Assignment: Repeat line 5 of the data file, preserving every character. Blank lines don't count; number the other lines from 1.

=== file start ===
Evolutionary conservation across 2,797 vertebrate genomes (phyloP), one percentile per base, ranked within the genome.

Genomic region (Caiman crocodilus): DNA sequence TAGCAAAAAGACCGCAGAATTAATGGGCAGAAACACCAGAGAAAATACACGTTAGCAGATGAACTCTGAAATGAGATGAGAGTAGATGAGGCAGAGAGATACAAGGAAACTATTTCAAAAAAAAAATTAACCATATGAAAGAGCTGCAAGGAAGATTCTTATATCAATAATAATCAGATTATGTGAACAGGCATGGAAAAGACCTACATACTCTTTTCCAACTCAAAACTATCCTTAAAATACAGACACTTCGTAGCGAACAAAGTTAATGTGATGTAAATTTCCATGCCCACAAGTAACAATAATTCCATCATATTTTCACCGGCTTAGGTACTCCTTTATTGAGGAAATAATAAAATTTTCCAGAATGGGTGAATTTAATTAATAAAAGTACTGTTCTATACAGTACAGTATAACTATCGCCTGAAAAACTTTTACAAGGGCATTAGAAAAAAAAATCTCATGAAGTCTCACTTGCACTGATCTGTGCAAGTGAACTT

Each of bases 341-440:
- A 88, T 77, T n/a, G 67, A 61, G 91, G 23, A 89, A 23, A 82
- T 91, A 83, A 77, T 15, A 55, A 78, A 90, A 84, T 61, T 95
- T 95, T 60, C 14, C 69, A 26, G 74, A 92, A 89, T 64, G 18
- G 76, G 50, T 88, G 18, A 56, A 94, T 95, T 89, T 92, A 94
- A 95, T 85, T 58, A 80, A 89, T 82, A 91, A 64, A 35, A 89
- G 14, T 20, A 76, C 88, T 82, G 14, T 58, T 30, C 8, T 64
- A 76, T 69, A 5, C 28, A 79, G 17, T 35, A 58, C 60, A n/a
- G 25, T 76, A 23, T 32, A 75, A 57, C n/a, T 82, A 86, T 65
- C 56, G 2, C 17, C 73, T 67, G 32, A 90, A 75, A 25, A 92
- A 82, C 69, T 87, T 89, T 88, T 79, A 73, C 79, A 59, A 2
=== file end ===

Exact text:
- T 91, A 83, A 77, T 15, A 55, A 78, A 90, A 84, T 61, T 95